Franchise Regional Airlines

Shubhpuja Airlines, a national airline is launching soon and will have multiple city airlines operators (Franchise operators) as part of its network. It will operate a fleet of smaller aircrafts (20-50 seater) depending on the market potential and airport infrastructure.

Cities Included
• Delhi • Mumbai • Chennai • Bangalore
• Jaipur • Jodhpur • Udaipur • Jammu
• Kullu • Dehradun • Chandigarh
• Varanasi • Lucknow • Kolkata • Silchar
• Shillong • Agartala • Ranchi • Patna
• Bhubaneshwar • Ahmedabad • Panjim • Pune
• Nagpur • Indore • Raipur • Hyderabad
• Vizag • Coimbatore • Mangalore

  • Shubhpuja Airlines (national carrier) will provide
    • Aircraft on lease and aircrafts on standby
    • Government approvals
    • MRO services and trained technical manpower
    • Marketing and reservationsset-up
  • Franchise owners will
    • Operate as part of franchise of Shubhpuja Airlines
    • Register their own airlines
    • Be individual operators in their city/region
    • Use these aircrafts for Charters in their region (medical evacuation, VIP travel)
    • Have easy exit options

Project investment:

Aircraft – Rs. 5 crores for one 20 seater aircraft Rs. 10 crores for one 50 seater aircraft

Project Timeline – 9 – 12 months

Ex-Vayudoot MD plans franchise model airline

Want to own your own airline? Harshvardhan — former Vayudoot chief — might have a plan for you. Eager to start a second innings in the Indian skies, as an entrepreneur he is bringing the franchise model of ownership — typically followed by global QSR chains like Dominos and MacDonalds.

He is envisaging Star Air Consulting, his aviation consultancy firm, to become an umbrella organisation for number of regional airlines set up in small towns of India. The model unique to the Indian market will see Superfast Airlines as the holding company, under whose brand name the entrepreneurs can own their own airline.

  • Harsh Vardhan — former MD of Vayudoot plans franchise model airline
  • Parent organisation will help in acquisition of aircraft, manpower and technical facilities
  • The airlines will run under a single brand name, owned by parent organisation
  • Vardhan is looking at the regional cities for interested entrepreneurs
  • The airlines will operate as Scheduled Commuter Airlines

“Aviation in India is a great but a tough market. Not many can crack it as it requires massive capital investment and business planning. We want to create one or two small aircraft operators. They will be the owner of that aircraft. We would help the contract for bulk orders and will be subleasing it to the individual operator,” Vardhan said.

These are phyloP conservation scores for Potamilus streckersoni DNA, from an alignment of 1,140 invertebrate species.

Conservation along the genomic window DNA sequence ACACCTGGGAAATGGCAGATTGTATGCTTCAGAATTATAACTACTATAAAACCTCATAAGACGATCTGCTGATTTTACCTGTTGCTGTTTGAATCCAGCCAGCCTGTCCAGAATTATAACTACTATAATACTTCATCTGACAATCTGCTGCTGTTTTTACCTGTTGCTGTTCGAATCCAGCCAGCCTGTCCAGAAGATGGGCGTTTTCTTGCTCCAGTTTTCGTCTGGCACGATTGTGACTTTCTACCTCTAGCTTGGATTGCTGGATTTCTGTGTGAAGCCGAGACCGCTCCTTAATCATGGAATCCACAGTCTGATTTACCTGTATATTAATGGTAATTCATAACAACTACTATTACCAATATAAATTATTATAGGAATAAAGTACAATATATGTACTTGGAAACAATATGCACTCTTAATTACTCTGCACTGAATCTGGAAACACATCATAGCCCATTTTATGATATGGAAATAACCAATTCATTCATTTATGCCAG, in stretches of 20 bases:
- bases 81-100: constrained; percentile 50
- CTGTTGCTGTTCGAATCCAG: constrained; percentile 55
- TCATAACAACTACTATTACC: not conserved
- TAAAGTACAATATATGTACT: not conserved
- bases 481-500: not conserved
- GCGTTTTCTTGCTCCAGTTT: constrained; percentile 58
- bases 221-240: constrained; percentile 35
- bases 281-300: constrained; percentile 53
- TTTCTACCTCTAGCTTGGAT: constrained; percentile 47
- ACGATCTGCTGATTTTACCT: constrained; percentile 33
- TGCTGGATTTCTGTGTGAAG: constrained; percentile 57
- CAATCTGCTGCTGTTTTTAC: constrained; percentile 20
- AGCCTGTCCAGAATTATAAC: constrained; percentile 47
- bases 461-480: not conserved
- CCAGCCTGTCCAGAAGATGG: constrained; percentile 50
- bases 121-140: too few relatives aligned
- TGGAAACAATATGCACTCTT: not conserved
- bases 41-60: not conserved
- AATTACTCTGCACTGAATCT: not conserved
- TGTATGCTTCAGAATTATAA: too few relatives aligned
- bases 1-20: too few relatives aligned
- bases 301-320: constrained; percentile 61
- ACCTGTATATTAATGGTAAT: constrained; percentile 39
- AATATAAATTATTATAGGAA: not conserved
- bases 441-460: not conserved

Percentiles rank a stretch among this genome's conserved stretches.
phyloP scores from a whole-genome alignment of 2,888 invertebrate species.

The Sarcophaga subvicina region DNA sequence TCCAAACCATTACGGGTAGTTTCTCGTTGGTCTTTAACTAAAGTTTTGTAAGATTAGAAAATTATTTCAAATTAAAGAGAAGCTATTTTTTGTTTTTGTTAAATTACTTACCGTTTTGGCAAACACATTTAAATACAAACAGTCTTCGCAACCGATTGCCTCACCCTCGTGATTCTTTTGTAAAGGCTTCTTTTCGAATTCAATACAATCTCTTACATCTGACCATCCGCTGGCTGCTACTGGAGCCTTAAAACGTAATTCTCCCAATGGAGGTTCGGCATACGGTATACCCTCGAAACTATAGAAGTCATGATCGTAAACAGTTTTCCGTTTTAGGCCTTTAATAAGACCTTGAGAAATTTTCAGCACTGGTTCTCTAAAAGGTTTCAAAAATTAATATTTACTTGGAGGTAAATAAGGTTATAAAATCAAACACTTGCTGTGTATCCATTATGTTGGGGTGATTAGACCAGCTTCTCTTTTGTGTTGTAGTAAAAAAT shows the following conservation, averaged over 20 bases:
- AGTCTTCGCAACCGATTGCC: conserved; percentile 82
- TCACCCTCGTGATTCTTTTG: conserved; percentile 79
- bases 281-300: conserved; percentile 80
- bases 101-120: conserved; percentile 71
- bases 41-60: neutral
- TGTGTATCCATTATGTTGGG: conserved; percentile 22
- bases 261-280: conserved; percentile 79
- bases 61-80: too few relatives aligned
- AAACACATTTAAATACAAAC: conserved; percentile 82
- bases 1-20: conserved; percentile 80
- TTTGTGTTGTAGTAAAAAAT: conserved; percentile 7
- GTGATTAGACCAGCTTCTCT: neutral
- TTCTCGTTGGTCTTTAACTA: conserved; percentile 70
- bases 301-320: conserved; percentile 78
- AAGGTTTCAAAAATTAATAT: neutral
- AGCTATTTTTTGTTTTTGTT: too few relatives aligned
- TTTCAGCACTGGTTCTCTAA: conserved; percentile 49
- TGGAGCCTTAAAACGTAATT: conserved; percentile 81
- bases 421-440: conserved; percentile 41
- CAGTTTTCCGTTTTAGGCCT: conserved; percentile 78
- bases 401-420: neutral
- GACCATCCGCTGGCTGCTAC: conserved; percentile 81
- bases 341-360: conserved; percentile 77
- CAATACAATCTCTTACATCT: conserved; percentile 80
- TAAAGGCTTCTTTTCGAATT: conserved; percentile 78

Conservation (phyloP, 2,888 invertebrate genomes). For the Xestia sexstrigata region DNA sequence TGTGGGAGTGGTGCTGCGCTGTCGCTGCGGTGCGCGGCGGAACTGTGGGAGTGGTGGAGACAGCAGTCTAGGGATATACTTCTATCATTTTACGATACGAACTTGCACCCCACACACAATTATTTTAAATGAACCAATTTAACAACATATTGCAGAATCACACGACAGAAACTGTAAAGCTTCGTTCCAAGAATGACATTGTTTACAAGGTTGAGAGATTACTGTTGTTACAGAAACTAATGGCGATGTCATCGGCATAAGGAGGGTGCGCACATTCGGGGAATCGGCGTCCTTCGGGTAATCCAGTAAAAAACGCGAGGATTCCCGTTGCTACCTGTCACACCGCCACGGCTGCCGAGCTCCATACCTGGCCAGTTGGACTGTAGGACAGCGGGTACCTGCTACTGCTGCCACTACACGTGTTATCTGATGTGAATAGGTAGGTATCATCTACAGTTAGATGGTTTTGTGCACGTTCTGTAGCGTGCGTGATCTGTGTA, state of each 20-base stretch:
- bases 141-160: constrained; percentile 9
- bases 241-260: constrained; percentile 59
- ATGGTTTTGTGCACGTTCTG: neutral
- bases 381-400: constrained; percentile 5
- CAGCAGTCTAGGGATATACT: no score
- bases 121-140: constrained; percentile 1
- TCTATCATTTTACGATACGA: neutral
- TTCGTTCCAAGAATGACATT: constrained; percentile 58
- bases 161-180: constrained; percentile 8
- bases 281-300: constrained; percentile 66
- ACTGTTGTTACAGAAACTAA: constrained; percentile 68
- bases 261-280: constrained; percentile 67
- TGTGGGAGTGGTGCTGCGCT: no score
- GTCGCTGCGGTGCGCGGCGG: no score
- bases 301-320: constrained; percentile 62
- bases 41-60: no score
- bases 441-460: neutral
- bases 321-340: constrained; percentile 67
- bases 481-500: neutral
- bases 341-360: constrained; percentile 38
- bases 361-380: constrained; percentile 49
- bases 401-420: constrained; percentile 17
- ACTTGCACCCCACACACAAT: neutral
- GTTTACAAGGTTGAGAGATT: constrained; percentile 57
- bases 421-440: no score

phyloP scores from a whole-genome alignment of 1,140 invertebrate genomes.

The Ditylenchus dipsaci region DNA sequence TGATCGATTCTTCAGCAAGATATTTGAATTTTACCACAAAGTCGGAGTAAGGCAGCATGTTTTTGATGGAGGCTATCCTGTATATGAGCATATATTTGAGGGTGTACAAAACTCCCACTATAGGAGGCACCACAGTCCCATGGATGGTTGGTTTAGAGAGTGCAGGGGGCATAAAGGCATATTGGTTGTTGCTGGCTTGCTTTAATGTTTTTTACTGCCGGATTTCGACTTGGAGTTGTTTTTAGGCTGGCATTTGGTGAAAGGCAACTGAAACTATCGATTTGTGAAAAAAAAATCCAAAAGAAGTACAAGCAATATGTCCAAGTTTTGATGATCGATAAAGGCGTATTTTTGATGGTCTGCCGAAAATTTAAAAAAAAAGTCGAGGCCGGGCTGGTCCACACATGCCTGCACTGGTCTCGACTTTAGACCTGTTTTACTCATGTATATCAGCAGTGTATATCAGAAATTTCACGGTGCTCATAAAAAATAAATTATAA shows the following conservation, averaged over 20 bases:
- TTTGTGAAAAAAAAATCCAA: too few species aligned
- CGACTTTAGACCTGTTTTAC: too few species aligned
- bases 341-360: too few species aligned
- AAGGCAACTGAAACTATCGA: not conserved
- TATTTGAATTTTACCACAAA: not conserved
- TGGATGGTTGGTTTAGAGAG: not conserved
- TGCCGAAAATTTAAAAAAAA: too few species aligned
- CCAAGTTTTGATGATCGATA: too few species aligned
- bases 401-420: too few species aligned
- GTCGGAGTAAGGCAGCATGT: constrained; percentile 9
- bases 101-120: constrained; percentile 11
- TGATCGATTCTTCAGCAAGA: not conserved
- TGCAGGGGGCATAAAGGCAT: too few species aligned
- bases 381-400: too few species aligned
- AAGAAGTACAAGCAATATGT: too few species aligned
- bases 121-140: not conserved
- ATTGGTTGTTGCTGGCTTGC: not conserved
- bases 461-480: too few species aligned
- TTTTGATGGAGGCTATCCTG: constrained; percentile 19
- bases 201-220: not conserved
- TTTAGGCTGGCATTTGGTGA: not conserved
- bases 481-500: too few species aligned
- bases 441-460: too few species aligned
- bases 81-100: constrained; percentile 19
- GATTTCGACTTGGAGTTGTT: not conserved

“We want to create a company where the risk profile for smaller players is very less and this form of pure franchise model is being tried for the first time in India,” he added.

Vardhan’s SuperFast Airlines will help the franchisee operators in functions like aircraft acquisition, technical and operational maintenance, crew training and marketing initiatives. “Post Kingfisher, it has become difficult for an Indian operator to lease aircraft, even more when you operate one or two aircrafts,” Vardhan said.

It will also help in pilot training and is in talks with a third party MRO (maintenance, repair and overhaul) operator for providing technical services to the airlines. “Basically we would be providing all fundamental support including training and technical support. The idea is to create a a national organisation, so that the profile becomes better and the market acceptance of those individual operators becomes better among other stakeholders,” Vardhan says.

This way, the tiny airlines will get economies of scale, which could help them break-even soon, he said, adding, “If they can generate traffic between interior cities and metros, the sector at which Vardhan is looking at, fares can be at least 70 per cent cheaper than the regular rates of bigger airlines like Indian Airlines.”

Vardhan is betting high on the regional cities of India for his initiative to become successful. The Centre has announced the regional connectivity plan under which it aims to find new airlines, especially smaller operating aircrafts to provide services to the unconnected cities of India.

“Regional aviation is a great market and its size has grown manifold. The industry has also grown beyond the metros to the smaller towns and I see great opportunity to fly the smaller 20 seater turboprops between those places,” Vardhan said. For the intial phase, he is looking at entrepreneurs from Jharklhand, North East, Rajuasthan, Madhya Pradesh and Maharashtra.

Vardhan who led the regional airline Vayudoot — a joint venture between erstwhile Indian Airlines and AirIndia which was conceived to serve smaller towns — said that he has gained sufficient knowledge about the regional market from his Vayudoot days. “In the late 1980s we were able to achieve 70 per cent load factor flying between the smaller towns, I have enough knowledge about the market,” he said.

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